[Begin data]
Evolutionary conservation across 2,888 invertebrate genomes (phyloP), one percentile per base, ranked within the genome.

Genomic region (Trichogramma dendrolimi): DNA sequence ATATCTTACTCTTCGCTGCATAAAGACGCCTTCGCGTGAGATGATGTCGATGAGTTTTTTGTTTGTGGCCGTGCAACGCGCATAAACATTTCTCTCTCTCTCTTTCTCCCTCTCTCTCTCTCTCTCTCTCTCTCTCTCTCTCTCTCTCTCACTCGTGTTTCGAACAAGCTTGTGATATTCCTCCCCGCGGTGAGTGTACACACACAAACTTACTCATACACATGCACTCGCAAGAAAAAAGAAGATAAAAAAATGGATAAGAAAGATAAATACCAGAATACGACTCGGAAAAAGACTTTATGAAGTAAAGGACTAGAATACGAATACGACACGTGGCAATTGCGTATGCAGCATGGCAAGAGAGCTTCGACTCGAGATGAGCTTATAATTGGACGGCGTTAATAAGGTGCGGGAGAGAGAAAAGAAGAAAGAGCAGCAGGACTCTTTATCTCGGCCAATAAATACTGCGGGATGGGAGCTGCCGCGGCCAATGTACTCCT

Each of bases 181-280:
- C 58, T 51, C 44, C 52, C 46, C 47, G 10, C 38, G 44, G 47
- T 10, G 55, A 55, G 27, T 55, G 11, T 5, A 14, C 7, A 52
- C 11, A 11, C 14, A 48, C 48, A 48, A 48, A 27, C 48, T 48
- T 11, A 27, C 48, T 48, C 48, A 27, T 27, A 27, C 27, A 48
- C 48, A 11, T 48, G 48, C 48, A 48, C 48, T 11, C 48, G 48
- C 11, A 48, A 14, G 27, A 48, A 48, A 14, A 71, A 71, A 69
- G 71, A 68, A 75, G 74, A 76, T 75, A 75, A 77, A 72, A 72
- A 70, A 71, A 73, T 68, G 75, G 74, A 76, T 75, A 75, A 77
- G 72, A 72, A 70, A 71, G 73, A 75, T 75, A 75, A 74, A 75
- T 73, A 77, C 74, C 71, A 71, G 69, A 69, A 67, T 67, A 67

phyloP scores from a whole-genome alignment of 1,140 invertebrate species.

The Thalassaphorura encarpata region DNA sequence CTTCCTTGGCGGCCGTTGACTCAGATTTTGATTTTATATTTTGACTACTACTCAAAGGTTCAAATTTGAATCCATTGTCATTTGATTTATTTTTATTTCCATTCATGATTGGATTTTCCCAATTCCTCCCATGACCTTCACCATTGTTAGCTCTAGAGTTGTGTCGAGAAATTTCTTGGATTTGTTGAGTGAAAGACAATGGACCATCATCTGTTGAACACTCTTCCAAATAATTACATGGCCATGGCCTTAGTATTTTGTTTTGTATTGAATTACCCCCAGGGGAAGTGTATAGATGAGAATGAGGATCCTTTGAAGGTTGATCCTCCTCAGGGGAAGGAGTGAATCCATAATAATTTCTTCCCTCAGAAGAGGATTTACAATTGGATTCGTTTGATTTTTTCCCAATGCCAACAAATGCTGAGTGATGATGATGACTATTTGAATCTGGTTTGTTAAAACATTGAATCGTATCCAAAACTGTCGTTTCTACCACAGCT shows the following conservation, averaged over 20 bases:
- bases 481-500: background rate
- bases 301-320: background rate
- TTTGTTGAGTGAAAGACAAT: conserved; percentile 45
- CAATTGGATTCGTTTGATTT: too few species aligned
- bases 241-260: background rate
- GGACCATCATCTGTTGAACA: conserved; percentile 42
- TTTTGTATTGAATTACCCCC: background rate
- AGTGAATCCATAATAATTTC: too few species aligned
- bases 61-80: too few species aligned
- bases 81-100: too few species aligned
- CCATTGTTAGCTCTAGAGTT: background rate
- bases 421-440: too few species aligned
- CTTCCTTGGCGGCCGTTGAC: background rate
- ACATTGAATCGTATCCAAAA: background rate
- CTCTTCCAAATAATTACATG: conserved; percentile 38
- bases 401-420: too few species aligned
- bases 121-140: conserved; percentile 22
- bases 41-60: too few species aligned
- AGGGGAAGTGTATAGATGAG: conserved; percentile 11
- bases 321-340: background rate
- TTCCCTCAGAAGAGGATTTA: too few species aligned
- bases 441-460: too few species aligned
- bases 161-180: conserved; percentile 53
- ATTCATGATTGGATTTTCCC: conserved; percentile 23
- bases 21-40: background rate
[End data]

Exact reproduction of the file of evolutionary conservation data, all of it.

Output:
Evolutionary conservation across 2,888 invertebrate genomes (phyloP), one percentile per base, ranked within the genome.

Genomic region (Trichogramma dendrolimi): DNA sequence ATATCTTACTCTTCGCTGCATAAAGACGCCTTCGCGTGAGATGATGTCGATGAGTTTTTTGTTTGTGGCCGTGCAACGCGCATAAACATTTCTCTCTCTCTCTTTCTCCCTCTCTCTCTCTCTCTCTCTCTCTCTCTCTCTCTCTCTCTCACTCGTGTTTCGAACAAGCTTGTGATATTCCTCCCCGCGGTGAGTGTACACACACAAACTTACTCATACACATGCACTCGCAAGAAAAAAGAAGATAAAAAAATGGATAAGAAAGATAAATACCAGAATACGACTCGGAAAAAGACTTTATGAAGTAAAGGACTAGAATACGAATACGACACGTGGCAATTGCGTATGCAGCATGGCAAGAGAGCTTCGACTCGAGATGAGCTTATAATTGGACGGCGTTAATAAGGTGCGGGAGAGAGAAAAGAAGAAAGAGCAGCAGGACTCTTTATCTCGGCCAATAAATACTGCGGGATGGGAGCTGCCGCGGCCAATGTACTCCT

Each of bases 181-280:
- C 58, T 51, C 44, C 52, C 46, C 47, G 10, C 38, G 44, G 47
- T 10, G 55, A 55, G 27, T 55, G 11, T 5, A 14, C 7, A 52
- C 11, A 11, C 14, A 48, C 48, A 48, A 48, A 27, C 48, T 48
- T 11, A 27, C 48, T 48, C 48, A 27, T 27, A 27, C 27, A 48
- C 48, A 11, T 48, G 48, C 48, A 48, C 48, T 11, C 48, G 48
- C 11, A 48, A 14, G 27, A 48, A 48, A 14, A 71, A 71, A 69
- G 71, A 68, A 75, G 74, A 76, T 75, A 75, A 77, A 72, A 72
- A 70, A 71, A 73, T 68, G 75, G 74, A 76, T 75, A 75, A 77
- G 72, A 72, A 70, A 71, G 73, A 75, T 75, A 75, A 74, A 75
- T 73, A 77, C 74, C 71, A 71, G 69, A 69, A 67, T 67, A 67

phyloP scores from a whole-genome alignment of 1,140 invertebrate species.

The Thalassaphorura encarpata region DNA sequence CTTCCTTGGCGGCCGTTGACTCAGATTTTGATTTTATATTTTGACTACTACTCAAAGGTTCAAATTTGAATCCATTGTCATTTGATTTATTTTTATTTCCATTCATGATTGGATTTTCCCAATTCCTCCCATGACCTTCACCATTGTTAGCTCTAGAGTTGTGTCGAGAAATTTCTTGGATTTGTTGAGTGAAAGACAATGGACCATCATCTGTTGAACACTCTTCCAAATAATTACATGGCCATGGCCTTAGTATTTTGTTTTGTATTGAATTACCCCCAGGGGAAGTGTATAGATGAGAATGAGGATCCTTTGAAGGTTGATCCTCCTCAGGGGAAGGAGTGAATCCATAATAATTTCTTCCCTCAGAAGAGGATTTACAATTGGATTCGTTTGATTTTTTCCCAATGCCAACAAATGCTGAGTGATGATGATGACTATTTGAATCTGGTTTGTTAAAACATTGAATCGTATCCAAAACTGTCGTTTCTACCACAGCT shows the following conservation, averaged over 20 bases:
- bases 481-500: background rate
- bases 301-320: background rate
- TTTGTTGAGTGAAAGACAAT: conserved; percentile 45
- CAATTGGATTCGTTTGATTT: too few species aligned
- bases 241-260: background rate
- GGACCATCATCTGTTGAACA: conserved; percentile 42
- TTTTGTATTGAATTACCCCC: background rate
- AGTGAATCCATAATAATTTC: too few species aligned
- bases 61-80: too few species aligned
- bases 81-100: too few species aligned
- CCATTGTTAGCTCTAGAGTT: background rate
- bases 421-440: too few species aligned
- CTTCCTTGGCGGCCGTTGAC: background rate
- ACATTGAATCGTATCCAAAA: background rate
- CTCTTCCAAATAATTACATG: conserved; percentile 38
- bases 401-420: too few species aligned
- bases 121-140: conserved; percentile 22
- bases 41-60: too few species aligned
- AGGGGAAGTGTATAGATGAG: conserved; percentile 11
- bases 321-340: background rate
- TTCCCTCAGAAGAGGATTTA: too few species aligned
- bases 441-460: too few species aligned
- bases 161-180: conserved; percentile 53
- ATTCATGATTGGATTTTCCC: conserved; percentile 23
- bases 21-40: background rate